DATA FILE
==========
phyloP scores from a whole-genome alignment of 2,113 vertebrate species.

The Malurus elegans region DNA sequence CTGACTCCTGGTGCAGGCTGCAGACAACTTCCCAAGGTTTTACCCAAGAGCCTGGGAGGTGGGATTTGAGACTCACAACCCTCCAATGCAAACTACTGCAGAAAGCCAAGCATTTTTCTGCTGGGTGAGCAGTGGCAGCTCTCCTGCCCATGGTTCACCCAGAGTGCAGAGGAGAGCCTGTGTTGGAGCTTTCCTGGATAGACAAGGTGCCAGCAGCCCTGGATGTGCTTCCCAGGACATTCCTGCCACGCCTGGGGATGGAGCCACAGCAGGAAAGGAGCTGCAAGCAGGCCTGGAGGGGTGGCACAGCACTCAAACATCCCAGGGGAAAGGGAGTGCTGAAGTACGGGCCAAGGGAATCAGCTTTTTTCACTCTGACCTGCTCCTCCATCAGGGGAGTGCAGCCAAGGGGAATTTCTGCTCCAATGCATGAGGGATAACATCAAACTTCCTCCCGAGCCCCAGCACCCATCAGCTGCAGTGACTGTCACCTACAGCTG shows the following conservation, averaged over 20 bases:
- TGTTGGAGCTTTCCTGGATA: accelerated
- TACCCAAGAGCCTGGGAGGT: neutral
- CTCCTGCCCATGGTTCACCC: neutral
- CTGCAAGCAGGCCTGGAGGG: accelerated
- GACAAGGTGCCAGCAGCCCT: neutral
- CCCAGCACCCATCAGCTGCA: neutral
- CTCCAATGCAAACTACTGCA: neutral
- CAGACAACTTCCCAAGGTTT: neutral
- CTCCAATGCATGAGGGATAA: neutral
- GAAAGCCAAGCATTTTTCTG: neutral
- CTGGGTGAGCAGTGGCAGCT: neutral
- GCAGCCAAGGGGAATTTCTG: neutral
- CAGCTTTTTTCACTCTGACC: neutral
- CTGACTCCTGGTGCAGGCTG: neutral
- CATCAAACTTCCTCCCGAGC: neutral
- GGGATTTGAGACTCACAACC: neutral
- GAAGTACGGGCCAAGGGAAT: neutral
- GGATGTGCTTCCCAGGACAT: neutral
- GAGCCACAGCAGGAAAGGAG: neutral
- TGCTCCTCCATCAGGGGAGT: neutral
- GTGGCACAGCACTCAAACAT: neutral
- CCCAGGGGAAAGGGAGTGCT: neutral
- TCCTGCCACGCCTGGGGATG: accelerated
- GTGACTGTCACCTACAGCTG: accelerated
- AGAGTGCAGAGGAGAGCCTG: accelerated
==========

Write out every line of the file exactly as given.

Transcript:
phyloP scores from a whole-genome alignment of 2,113 vertebrate species.

The Malurus elegans region DNA sequence CTGACTCCTGGTGCAGGCTGCAGACAACTTCCCAAGGTTTTACCCAAGAGCCTGGGAGGTGGGATTTGAGACTCACAACCCTCCAATGCAAACTACTGCAGAAAGCCAAGCATTTTTCTGCTGGGTGAGCAGTGGCAGCTCTCCTGCCCATGGTTCACCCAGAGTGCAGAGGAGAGCCTGTGTTGGAGCTTTCCTGGATAGACAAGGTGCCAGCAGCCCTGGATGTGCTTCCCAGGACATTCCTGCCACGCCTGGGGATGGAGCCACAGCAGGAAAGGAGCTGCAAGCAGGCCTGGAGGGGTGGCACAGCACTCAAACATCCCAGGGGAAAGGGAGTGCTGAAGTACGGGCCAAGGGAATCAGCTTTTTTCACTCTGACCTGCTCCTCCATCAGGGGAGTGCAGCCAAGGGGAATTTCTGCTCCAATGCATGAGGGATAACATCAAACTTCCTCCCGAGCCCCAGCACCCATCAGCTGCAGTGACTGTCACCTACAGCTG shows the following conservation, averaged over 20 bases:
- TGTTGGAGCTTTCCTGGATA: accelerated
- TACCCAAGAGCCTGGGAGGT: neutral
- CTCCTGCCCATGGTTCACCC: neutral
- CTGCAAGCAGGCCTGGAGGG: accelerated
- GACAAGGTGCCAGCAGCCCT: neutral
- CCCAGCACCCATCAGCTGCA: neutral
- CTCCAATGCAAACTACTGCA: neutral
- CAGACAACTTCCCAAGGTTT: neutral
- CTCCAATGCATGAGGGATAA: neutral
- GAAAGCCAAGCATTTTTCTG: neutral
- CTGGGTGAGCAGTGGCAGCT: neutral
- GCAGCCAAGGGGAATTTCTG: neutral
- CAGCTTTTTTCACTCTGACC: neutral
- CTGACTCCTGGTGCAGGCTG: neutral
- CATCAAACTTCCTCCCGAGC: neutral
- GGGATTTGAGACTCACAACC: neutral
- GAAGTACGGGCCAAGGGAAT: neutral
- GGATGTGCTTCCCAGGACAT: neutral
- GAGCCACAGCAGGAAAGGAG: neutral
- TGCTCCTCCATCAGGGGAGT: neutral
- GTGGCACAGCACTCAAACAT: neutral
- CCCAGGGGAAAGGGAGTGCT: neutral
- TCCTGCCACGCCTGGGGATG: accelerated
- GTGACTGTCACCTACAGCTG: accelerated
- AGAGTGCAGAGGAGAGCCTG: accelerated